Using entrepreneurship as a vehicle for prosperity and peace
Emprendimiento En Paz (Entrepreneurship in Peace) is a venture started by UNC student Jorge Pradilla that aims to train FARC rebels in the domains of creativity, innovation and entrepreneurship. The venture is creating a public-private partnership with local governments and businesses to provide the rebels with skills needed in today’s knowledge economy.
The Colombian government recently signed a peace treaty with the Revolutionary Armed Forces of Colombia (FARC), ending more than 50 years of civil war in the country. The FARC is a revolutionary Marxist group that is ready to join society and abandon the use of violence and drug trafficking after engaging in combat in the Colombian jungle and rural areas for many decades. This war against the Colombian government resulted in thousands of deaths, forced displacement of thousands of families and a weakened rural economy.
In order to implement a peaceful transition for the FARC rebels, the Colombian government is generating different inclusion programs in areas like education and employment. Unfortunately, most of the skills the FARC rebels will gain through these programs are geared towards a 20th-Century economy through traditional skill building that will add little value to the economy and risk the sustainability of the peace agreement. A failure to provide the FARC with proper training could lead to frustration and a possible rebirth of the armed conflict in Colombia.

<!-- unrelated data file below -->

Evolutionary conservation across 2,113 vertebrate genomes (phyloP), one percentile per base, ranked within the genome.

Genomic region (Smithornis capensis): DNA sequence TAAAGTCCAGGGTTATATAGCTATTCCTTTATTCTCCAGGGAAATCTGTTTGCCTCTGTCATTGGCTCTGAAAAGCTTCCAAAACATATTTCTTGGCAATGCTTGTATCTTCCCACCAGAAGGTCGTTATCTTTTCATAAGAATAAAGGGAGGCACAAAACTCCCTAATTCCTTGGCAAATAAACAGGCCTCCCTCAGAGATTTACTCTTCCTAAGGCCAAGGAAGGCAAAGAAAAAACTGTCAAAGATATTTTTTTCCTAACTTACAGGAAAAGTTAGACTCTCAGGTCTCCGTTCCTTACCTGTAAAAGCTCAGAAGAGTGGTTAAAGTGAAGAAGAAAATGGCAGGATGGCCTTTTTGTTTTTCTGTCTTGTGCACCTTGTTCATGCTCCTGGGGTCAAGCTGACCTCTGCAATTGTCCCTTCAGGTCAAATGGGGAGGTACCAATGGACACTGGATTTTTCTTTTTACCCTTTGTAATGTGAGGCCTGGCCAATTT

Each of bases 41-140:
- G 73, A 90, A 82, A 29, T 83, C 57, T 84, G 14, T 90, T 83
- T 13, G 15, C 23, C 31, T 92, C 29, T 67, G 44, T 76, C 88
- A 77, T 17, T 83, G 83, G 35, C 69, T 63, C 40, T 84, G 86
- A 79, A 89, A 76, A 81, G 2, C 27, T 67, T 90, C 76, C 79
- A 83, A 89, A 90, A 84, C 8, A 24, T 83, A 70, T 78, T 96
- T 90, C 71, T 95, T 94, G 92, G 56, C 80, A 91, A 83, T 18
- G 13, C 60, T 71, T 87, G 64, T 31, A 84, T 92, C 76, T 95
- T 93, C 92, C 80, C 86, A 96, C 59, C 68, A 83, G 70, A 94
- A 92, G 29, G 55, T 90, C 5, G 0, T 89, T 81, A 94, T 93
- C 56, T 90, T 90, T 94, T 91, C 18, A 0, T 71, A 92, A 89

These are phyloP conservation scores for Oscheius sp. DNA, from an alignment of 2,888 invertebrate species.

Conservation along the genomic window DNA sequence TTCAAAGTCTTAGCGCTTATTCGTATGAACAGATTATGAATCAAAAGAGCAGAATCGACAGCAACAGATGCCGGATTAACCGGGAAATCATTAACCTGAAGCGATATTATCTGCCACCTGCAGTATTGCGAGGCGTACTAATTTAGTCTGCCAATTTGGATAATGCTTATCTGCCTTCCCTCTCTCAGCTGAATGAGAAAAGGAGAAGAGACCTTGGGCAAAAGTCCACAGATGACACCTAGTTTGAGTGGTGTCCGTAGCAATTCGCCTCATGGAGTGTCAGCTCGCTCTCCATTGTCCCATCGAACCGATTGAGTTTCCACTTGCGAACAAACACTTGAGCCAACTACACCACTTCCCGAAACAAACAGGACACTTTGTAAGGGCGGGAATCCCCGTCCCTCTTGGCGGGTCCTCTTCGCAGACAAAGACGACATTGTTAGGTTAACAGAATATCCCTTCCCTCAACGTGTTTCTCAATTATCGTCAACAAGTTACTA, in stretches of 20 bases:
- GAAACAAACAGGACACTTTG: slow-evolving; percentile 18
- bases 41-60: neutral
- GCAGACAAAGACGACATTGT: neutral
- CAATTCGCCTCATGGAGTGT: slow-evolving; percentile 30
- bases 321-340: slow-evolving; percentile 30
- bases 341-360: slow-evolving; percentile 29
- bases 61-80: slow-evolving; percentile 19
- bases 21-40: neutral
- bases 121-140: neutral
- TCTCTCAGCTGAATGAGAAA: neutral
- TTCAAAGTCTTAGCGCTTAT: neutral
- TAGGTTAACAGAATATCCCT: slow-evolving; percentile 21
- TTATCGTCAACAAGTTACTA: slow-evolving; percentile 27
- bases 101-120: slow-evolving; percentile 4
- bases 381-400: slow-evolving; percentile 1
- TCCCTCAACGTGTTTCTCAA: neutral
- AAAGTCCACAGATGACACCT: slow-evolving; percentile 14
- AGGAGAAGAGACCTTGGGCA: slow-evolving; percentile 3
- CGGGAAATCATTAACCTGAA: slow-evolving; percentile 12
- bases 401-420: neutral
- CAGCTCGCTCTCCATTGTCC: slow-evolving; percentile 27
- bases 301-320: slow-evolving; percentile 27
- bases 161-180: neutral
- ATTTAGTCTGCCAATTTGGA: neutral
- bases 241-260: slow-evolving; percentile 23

Working with the Innovate Carolina Dreamers-Who-Do Program, Pradilla had the opportunity to travel to Colombia in the summer of 2017. During his seventeen-day journey, Pradilla conducted the exploration phase of his thesis equivalent project for the Master’s in Education Innovation, Technology, and Entrepreneurship. He interviewed and learned from more than eighteen Colombian natives about their experiences starting businesses in the country. He talked to entrepreneurs, individuals in rural areas and education leaders about their obstacles, opportunities and successes when trying to launch a business in a country that struggles with issues of inequality.
Pradilla’s interviews resulted in a variety of insights: the deep negative impact of the Colombian conflict, the major differences between starting a business in the US and Colombia, and the strong sense of optimism and courage of native entrepreneurs. For example, the entrepreneurs discussed that, in contrast to the US, almost all new ventures in Colombia require strong sales traction before receiving funding from private investors.
This experience allowed Pradilla to recognize strong business opportunities in helping victims of the armed conflict through the creation of rural microenterprises. For example, he is now establishing La Villa, the first rural incubator for displaced victims of the armed conflict. La Villa aims to generate economic growth, diversity, and sustainability for rural areas through innovation and entrepreneurship. This educational space is a location where victims of the conflict can transform ideas into businesses through strong mentorship, blended learning and collaboration.
See more of what Pradilla had to say about his experience by reading the letter he wrote about his experience.